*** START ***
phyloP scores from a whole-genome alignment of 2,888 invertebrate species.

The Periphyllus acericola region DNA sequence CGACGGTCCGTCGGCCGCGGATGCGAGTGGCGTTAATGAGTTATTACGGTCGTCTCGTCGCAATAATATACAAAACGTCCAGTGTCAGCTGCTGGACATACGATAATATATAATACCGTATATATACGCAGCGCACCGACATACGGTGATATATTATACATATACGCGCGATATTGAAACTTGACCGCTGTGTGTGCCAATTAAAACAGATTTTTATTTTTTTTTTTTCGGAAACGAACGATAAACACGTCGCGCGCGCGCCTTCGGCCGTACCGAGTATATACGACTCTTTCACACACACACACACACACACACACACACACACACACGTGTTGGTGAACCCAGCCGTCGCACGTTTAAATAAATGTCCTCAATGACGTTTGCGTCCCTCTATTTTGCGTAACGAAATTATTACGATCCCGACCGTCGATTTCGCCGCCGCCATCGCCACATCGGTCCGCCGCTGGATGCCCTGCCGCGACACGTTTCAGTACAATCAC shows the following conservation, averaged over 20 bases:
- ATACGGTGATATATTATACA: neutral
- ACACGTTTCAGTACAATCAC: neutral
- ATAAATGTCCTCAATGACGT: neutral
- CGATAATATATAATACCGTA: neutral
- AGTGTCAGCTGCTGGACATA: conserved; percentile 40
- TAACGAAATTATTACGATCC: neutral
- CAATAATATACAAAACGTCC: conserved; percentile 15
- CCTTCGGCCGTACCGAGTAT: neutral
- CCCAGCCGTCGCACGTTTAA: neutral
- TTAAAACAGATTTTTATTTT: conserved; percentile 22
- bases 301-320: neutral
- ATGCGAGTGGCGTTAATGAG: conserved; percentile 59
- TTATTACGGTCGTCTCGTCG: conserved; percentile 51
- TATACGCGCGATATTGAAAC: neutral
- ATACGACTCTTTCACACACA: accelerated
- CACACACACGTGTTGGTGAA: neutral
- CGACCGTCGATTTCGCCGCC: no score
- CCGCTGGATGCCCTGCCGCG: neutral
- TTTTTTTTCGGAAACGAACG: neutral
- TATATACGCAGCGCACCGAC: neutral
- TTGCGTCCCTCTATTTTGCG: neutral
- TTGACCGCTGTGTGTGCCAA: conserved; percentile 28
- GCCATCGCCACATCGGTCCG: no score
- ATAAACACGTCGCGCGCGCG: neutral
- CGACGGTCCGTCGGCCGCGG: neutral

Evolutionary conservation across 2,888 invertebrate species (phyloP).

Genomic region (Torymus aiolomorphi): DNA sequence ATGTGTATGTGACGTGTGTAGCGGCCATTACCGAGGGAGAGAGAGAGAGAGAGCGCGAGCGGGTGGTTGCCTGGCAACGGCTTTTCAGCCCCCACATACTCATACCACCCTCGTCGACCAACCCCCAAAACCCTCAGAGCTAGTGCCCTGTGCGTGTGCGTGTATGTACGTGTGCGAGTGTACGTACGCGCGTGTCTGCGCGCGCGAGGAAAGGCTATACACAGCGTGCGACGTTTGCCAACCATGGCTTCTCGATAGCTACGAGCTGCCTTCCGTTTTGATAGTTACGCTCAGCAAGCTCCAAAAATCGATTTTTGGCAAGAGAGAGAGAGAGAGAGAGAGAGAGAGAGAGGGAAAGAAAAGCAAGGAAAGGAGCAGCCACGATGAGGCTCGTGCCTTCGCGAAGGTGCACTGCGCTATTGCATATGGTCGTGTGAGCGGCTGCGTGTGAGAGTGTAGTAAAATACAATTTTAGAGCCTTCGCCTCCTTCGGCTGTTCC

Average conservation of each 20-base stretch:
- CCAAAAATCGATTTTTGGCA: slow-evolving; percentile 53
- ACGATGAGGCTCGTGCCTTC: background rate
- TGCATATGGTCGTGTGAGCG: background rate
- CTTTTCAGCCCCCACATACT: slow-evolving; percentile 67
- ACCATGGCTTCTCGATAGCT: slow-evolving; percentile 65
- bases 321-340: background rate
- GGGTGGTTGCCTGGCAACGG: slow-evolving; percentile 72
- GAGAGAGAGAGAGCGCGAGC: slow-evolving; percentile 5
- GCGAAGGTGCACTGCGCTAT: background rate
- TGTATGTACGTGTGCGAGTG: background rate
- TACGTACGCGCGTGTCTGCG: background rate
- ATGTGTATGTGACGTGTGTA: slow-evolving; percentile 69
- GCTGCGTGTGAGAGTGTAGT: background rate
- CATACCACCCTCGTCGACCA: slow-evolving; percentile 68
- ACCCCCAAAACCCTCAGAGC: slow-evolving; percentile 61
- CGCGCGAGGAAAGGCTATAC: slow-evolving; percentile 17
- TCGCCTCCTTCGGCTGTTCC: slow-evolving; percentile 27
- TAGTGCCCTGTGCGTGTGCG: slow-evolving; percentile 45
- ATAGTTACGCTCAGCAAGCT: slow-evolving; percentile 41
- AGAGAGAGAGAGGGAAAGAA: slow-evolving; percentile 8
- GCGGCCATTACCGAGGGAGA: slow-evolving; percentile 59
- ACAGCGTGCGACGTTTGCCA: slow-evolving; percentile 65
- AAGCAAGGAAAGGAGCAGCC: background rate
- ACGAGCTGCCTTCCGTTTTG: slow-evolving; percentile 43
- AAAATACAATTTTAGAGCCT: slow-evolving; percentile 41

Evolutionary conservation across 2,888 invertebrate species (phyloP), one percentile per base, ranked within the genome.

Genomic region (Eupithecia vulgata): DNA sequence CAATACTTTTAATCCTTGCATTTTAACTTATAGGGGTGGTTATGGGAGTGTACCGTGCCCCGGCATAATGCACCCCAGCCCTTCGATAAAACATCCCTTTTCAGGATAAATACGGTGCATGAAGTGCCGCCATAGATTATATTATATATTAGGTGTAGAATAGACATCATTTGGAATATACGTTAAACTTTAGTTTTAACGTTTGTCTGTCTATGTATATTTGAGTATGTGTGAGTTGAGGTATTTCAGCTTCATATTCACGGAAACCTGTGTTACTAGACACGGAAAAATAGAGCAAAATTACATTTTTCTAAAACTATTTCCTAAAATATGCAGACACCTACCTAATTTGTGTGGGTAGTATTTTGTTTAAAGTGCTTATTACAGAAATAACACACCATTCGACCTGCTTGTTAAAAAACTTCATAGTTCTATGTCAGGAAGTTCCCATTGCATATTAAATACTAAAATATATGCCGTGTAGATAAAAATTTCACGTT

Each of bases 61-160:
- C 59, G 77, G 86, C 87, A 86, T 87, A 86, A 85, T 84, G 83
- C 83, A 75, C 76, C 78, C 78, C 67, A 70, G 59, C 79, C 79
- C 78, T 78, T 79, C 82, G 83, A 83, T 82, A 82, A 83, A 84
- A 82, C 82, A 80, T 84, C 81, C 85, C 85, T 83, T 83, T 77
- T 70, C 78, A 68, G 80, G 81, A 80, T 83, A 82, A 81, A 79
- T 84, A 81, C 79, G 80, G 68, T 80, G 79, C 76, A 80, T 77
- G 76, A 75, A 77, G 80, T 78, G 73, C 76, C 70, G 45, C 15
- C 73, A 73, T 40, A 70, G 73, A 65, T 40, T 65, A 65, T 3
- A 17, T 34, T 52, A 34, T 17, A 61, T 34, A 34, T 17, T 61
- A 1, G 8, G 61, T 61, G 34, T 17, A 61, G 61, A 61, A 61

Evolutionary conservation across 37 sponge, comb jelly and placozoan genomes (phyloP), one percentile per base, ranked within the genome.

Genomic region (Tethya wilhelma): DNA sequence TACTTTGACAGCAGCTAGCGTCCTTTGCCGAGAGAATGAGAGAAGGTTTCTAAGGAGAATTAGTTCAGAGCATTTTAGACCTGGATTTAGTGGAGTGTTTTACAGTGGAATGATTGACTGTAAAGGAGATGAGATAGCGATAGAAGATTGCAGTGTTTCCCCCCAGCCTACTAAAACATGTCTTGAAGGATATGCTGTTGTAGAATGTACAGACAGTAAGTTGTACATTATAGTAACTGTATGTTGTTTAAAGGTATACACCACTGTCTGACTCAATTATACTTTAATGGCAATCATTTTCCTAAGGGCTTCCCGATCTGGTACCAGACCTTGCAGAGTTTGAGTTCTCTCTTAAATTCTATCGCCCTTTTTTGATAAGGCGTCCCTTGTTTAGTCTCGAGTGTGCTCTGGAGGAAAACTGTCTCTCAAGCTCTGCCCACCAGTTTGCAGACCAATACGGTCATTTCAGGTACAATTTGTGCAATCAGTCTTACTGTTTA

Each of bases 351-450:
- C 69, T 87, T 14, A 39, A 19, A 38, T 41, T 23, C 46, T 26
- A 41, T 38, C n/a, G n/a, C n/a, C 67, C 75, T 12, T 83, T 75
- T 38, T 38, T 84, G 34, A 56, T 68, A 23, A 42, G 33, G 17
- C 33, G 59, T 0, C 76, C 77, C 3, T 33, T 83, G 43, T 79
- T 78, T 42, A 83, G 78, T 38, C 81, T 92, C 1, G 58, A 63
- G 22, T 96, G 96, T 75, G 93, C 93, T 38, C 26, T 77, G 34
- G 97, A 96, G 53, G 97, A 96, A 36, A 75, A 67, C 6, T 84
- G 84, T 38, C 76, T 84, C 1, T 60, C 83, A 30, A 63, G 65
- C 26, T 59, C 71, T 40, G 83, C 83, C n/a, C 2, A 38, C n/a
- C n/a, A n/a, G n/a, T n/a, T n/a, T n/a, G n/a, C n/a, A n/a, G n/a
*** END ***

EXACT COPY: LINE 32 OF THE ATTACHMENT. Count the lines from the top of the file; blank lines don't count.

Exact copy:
- ACGATGAGGCTCGTGCCTTC: background rate